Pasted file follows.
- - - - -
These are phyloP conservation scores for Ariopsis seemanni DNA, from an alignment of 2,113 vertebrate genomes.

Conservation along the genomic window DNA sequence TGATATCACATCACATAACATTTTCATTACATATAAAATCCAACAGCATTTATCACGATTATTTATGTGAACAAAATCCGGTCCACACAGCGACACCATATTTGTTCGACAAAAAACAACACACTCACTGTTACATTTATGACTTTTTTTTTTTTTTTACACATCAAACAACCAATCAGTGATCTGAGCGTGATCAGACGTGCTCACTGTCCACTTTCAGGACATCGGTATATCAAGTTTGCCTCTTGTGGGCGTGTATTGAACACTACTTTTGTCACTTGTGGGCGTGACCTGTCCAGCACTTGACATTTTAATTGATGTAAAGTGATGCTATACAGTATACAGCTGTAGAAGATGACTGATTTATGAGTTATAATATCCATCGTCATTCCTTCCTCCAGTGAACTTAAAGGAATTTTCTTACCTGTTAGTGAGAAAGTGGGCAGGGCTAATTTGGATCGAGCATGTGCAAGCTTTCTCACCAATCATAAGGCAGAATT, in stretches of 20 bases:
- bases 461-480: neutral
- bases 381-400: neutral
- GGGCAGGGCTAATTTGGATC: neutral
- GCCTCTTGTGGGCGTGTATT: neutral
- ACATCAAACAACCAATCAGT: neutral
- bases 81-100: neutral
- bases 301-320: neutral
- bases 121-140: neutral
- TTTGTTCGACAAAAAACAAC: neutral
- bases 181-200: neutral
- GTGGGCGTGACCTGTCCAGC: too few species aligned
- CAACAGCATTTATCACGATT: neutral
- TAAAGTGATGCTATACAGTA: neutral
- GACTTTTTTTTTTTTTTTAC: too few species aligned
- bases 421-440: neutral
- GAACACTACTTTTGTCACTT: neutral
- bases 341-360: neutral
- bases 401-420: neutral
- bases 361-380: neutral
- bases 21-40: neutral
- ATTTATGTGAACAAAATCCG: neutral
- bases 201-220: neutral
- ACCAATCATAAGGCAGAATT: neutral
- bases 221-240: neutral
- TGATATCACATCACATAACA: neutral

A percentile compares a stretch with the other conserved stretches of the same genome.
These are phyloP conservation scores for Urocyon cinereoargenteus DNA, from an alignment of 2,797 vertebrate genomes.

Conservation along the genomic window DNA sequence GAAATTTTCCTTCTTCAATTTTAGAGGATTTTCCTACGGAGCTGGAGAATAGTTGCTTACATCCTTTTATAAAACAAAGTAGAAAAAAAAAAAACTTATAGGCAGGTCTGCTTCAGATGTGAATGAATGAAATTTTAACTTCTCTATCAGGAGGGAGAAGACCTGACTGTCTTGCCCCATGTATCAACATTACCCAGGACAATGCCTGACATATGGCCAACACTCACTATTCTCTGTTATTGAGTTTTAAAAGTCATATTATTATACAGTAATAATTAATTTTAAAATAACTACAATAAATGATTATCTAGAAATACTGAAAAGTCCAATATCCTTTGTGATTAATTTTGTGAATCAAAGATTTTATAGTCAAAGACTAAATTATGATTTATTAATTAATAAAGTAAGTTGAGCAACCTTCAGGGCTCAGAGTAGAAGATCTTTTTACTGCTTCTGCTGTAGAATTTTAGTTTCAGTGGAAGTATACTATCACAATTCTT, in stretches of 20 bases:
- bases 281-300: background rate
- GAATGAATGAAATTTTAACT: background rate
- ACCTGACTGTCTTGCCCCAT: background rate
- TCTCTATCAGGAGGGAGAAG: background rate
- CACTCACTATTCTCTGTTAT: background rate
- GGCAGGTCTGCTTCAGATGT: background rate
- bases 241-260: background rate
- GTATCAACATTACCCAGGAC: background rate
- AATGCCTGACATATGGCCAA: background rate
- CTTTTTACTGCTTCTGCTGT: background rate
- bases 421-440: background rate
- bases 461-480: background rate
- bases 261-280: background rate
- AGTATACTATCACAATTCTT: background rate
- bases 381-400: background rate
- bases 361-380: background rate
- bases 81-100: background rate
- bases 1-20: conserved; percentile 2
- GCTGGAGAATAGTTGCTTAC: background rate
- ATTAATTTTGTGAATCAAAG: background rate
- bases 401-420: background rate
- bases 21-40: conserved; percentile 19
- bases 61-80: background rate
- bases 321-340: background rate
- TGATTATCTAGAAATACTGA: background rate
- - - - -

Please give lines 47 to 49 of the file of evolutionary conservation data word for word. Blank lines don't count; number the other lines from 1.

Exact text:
- bases 81-100: background rate
- bases 1-20: conserved; percentile 2
- GCTGGAGAATAGTTGCTTAC: background rate